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NYU - PSYCH-UA 1 012 - Intro to Psych: Exam 2 Study Guide - Study

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Schools > New York University > OTHER > PSYCH-UA 1 012 > NYU - PSYCH-UA 1 012 - Intro to Psych: Exam 2 Study Guide - Study

NYU - PSYCH-UA 1 012 - Intro to Psych: Exam 2 Study Guide - Study

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background image Eun-Sung Chang
Intro to Psych
Exam 2 Review Exam Date: 4/3/17 **Please do not rely solely on this review for the exam.** Learning •  Basic hardware components: responding o  1. Sensation: ability to discriminate stimuli – notice when there is something relevant to us (food/predator/etc.) using our senses (eyes/ears/etc.) o  2. Reflex: hardwired stimulus-response circuits – born with something without learning it o  3. Habituation: circuit breaker – tendency to stop reflex in response to stimulus, knows to stop and mitigate reflex •  Ability to predict environment: critical for survival because if you predict something will happen, it will increase your chances of success •  Concepts of Prediction: Pavlovian software o  Learn associations: prediction – predicting something will happen based on associating that event with another change in environment §   Ex.) Rat salivates when it sees cheese – if a light lights up every time rat
gets cheese à rat will associate light with cheese and start to salivate at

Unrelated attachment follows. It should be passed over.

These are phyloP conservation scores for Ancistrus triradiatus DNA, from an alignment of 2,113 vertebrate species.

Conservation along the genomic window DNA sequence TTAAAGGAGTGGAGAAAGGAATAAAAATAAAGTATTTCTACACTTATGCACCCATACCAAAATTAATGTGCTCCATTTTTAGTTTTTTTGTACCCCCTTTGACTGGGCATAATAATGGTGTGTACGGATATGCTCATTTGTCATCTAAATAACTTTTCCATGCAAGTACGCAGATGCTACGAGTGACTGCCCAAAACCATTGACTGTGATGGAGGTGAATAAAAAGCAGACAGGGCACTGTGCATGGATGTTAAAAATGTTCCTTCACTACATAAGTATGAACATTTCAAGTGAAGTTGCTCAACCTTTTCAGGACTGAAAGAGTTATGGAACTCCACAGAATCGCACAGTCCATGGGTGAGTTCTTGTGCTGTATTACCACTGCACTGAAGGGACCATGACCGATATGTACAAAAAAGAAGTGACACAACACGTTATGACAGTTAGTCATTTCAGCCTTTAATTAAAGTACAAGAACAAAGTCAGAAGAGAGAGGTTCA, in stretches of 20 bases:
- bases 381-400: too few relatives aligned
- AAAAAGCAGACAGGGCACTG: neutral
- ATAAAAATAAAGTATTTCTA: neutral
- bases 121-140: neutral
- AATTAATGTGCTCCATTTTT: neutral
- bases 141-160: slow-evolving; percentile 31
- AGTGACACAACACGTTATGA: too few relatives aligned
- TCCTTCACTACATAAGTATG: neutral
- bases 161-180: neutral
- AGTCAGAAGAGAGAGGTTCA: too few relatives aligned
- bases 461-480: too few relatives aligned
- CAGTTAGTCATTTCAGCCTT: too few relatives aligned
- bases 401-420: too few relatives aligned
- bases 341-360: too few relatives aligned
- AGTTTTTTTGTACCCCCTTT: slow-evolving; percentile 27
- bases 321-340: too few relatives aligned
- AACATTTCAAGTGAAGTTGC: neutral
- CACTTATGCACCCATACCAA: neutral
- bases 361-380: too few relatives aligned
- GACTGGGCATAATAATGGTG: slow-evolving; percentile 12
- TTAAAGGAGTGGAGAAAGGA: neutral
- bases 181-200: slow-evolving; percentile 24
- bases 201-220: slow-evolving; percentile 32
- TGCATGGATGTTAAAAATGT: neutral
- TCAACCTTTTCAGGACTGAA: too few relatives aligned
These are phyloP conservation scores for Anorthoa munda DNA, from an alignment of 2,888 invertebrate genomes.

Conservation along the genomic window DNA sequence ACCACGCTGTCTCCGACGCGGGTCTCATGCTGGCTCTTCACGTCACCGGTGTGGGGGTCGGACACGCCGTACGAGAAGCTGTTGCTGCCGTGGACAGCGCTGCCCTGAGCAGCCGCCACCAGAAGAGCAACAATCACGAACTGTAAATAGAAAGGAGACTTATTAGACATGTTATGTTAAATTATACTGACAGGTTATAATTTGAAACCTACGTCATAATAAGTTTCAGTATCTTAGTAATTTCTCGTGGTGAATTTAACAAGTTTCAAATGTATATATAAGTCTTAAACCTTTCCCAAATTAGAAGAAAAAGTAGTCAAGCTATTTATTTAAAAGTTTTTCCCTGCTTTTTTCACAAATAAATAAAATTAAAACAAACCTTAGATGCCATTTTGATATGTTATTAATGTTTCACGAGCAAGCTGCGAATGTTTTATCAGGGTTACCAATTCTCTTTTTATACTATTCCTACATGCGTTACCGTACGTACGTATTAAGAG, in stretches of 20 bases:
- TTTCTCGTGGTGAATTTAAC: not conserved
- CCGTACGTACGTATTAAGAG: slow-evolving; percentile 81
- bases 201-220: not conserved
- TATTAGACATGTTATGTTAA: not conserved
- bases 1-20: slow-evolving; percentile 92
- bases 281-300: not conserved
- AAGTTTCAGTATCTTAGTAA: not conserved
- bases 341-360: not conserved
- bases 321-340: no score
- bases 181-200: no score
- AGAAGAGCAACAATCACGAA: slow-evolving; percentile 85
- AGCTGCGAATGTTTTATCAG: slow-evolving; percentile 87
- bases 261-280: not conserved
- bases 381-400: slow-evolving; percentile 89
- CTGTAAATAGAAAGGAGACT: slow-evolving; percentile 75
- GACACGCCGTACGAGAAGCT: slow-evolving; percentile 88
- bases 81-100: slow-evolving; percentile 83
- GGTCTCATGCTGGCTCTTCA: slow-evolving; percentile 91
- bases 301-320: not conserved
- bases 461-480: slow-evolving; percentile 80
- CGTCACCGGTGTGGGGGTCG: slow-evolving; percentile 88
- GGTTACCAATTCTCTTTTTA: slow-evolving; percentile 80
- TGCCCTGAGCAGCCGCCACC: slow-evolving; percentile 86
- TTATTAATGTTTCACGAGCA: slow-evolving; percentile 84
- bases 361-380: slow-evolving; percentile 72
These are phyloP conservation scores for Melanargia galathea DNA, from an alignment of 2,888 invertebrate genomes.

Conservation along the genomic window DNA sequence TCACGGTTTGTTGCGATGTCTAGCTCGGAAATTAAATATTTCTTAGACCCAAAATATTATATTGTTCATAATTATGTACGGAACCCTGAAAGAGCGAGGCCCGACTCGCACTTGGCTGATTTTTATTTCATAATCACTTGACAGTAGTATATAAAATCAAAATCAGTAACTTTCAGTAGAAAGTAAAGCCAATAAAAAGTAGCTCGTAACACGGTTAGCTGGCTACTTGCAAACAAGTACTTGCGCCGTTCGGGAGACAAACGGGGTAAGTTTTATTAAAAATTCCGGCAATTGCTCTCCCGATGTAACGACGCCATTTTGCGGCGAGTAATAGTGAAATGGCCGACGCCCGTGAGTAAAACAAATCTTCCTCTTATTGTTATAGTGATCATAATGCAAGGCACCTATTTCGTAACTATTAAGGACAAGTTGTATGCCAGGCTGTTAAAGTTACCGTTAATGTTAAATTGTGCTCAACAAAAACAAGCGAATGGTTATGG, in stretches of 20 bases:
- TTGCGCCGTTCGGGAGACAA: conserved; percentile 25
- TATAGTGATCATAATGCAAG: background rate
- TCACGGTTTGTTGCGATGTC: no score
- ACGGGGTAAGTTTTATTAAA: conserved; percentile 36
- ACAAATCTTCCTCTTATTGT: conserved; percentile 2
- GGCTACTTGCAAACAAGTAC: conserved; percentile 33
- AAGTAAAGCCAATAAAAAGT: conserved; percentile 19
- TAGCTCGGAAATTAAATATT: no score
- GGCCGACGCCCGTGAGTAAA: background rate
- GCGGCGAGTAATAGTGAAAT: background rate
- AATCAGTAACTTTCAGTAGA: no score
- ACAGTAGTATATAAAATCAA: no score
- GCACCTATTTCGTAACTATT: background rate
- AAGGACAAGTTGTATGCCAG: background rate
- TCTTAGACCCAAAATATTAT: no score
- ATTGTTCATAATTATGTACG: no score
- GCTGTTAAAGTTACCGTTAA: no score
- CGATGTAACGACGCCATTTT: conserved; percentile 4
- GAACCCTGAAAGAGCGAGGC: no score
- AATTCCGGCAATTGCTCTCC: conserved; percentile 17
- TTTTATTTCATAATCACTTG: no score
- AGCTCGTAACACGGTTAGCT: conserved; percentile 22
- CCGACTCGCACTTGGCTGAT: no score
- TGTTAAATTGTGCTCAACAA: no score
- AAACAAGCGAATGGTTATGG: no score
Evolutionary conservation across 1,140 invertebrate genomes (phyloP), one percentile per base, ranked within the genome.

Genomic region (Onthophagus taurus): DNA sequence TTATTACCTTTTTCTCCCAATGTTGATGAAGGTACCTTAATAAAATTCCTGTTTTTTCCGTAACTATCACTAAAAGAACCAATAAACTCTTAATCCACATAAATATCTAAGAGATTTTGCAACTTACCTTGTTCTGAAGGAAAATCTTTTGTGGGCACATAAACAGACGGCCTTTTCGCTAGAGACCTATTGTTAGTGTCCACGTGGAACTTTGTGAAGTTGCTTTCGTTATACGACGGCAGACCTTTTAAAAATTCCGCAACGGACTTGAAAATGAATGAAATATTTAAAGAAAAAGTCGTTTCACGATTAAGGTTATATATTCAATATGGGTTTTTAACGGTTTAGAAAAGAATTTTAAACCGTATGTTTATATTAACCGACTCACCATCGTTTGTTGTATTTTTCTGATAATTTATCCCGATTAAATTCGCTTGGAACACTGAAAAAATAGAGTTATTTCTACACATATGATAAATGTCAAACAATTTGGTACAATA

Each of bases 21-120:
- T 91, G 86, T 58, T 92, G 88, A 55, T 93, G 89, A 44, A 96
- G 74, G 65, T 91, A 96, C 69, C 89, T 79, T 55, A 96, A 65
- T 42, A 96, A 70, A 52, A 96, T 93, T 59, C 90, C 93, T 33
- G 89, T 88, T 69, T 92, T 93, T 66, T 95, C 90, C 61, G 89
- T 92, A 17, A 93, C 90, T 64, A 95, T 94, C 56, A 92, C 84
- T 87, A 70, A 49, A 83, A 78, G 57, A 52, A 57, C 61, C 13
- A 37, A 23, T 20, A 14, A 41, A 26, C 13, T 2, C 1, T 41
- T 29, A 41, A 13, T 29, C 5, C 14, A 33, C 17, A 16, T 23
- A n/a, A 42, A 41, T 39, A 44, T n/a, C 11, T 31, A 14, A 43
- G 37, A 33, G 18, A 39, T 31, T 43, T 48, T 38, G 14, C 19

light before it sees the cheese
•  US – cheese
•  UR – rat salivates
•  CS – light
•  CR – rat salivates
o  Learn sloppily: generalization – applying basic knowledge to various situations §   Ex.) It would be helpful if rat could learn to generalize all cats/bells à if a
neighbor’s cat that is slightly different looking with a different bell comes,
rat could still know to run
o  Learn sparingly: blocking – learning patterns of relationships that only benefit you §   Ex.) If you add sound to light, rat will not salivate to sound à rat will
think it already has a good predictor (light) and sound is doing what light
already was doing so it is unnecessary
o  Learn slowly: latent inhibition – learn patterns that are only there a number of times
background image §   Ex.) If there is a light first and nothing happens for a while, and then the
light starts cueing food à rat will take a longer time/lot more exposure
to associate light with food
o  Unlearn slowly: extinction §   Ex.) If rat continues to see light without food à rat will unlearn to
associate light with food
o  Relearn quickly: spontaneous recovery §   Ex.) Rat could relearn very quickly that light predicts food after extinction •  Stimulus/response in classical conditioning: o  Unconditioned stimulus: elicits and unconditioned response without any training/teaching §   Ex.) dog food in Pavlov’s experiment o  Conditioned stimulus: signal that has no importance until it is paired with something that has importance §   Ex.) bell in Pavlov’s experiment o  Unconditioned response: natural/instinctual reaction to an unconditioned stimulus §   Ex.) dog salivating to food in Pavlov’s experiment o  Conditioned response: almost always the same as unconditioned response, reaction to conditioned stimulus §   Ex.) dog salivating to bell in Pavlov’s experiment •  Real world example of classical conditioning: o  US – cat